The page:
Fourth Principle: Be A Good Role Model

“Do as I say, not as I do!” We may never speak those words to our children, but does our behavior say it? Children naturally tend to mimic what their parents do, eventually.  If you have an addiction, seek help through a treatment program. Whether you are addicted to alcohol or drugs (including prescription drugs), it is imperative that you seek professional help.

  • “If you are the child of an alcoholic, you may find it difficult to be the kind of parent you want to be because you lacked good role models. Look for a support group for adult children of alcoholics, and seek other parents who are struggling with the same issues that you are facing.” – Raising Drug-Free Kids
    • The curse of addiction can end with you. Seek help today.

Fifth Principle: Give Your Children Age-Appropriate Information

Dr. Solter recommends, “When your children reach the teen years, the best way to convey information about drugs and alcohol is through “teachable moments”. For example, if a car accident was caused by someone driving under the influence of alcohol or drugs, mention it to your teen and invite an exchange of feelings. Another effective approach is to role play real or imaginary scenarios and invite your teens to practice saying “no” to their peers. Remember to keep it fun!”

Additional suggestions for talking to your kids about addiction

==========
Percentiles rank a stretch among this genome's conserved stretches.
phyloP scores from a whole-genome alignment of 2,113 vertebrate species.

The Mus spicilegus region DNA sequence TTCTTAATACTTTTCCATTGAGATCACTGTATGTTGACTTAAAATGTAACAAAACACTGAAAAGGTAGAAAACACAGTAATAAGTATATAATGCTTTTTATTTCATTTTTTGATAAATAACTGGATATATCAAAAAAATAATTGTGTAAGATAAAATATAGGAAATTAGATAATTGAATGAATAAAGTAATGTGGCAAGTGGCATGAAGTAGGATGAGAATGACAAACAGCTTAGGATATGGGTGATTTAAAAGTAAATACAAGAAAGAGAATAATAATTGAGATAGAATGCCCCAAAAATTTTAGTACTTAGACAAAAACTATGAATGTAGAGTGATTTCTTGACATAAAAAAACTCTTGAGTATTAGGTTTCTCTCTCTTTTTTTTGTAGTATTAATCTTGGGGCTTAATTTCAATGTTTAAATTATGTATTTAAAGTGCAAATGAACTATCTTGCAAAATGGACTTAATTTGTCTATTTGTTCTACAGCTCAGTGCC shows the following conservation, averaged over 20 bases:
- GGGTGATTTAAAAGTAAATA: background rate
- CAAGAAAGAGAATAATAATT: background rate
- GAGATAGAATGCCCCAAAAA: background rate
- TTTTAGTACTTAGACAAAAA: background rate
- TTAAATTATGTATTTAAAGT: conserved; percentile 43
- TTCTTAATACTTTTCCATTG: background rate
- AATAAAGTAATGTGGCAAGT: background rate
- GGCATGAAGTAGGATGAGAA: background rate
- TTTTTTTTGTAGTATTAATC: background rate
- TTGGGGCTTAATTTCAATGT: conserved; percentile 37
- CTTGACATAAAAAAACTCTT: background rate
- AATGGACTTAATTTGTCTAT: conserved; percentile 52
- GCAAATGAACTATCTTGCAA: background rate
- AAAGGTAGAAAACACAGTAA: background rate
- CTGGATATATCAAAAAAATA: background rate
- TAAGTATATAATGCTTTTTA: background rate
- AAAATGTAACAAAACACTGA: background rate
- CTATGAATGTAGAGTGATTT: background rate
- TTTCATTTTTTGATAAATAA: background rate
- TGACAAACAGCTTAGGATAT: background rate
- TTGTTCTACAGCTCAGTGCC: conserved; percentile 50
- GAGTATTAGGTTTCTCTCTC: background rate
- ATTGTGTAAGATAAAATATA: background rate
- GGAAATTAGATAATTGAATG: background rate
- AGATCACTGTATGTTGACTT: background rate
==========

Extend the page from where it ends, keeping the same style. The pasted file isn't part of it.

For Younger Kids (Elementary School Age):

  • Use Everyday Examples: Explain addiction through things they understand, like eating too much candy. Our brains can get used to things, and sometimes it’s hard to stop.
  • Focus on Feelings: Let them know addiction can make people feel sad, lonely, or grumpy.
  • Open Communication: Let them know they can always talk to you if they have questions or see something that worries them.

For Older Kids (Tweens and Teens):

  • Start with a Conversation: Ask them what they already know about addiction. This helps gauge understanding and opens the floor for discussion.
  • Be Honest and Direct: Provide factual information about addiction as a disease that affects the brain.
  • Address Peer Pressure: Discuss the challenges of saying no to drugs or alcohol, and offer role-playing scenarios to practice refusal skills.
  • Focus on Support: Let them know there’s help available for people struggling with addiction, and that recovery is possible.

Additional Tips for All Ages:

  • Keep it Calm and Non-Judgmental: Addiction is a serious issue, but avoid lecturing or shaming.
  • Listen Actively: Pay attention to their questions and concerns, and answer them honestly.
  • Use Age-Appropriate Language: Tailor your explanation to their level of understanding.
  • Make it a Continuous Conversation: Addiction is a complex topic, so revisit the conversation as they grow older.

Remember, you don’t have to have all the answers. If your child has specific questions about someone they know is struggling with addiction, you can seek out resources together, such as websites or support groups for families.

Instruction from the Holy Scriptures

11 For the grace of God that brings salvation has appeared to all men, 12 teaching us that, denying ungodliness and worldly lusts, we should live soberly, righteously, and godly in the present age… – Titus 2:11 – 12 NKJV 

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[1] http://www.awareparenting.com/drugfree.htm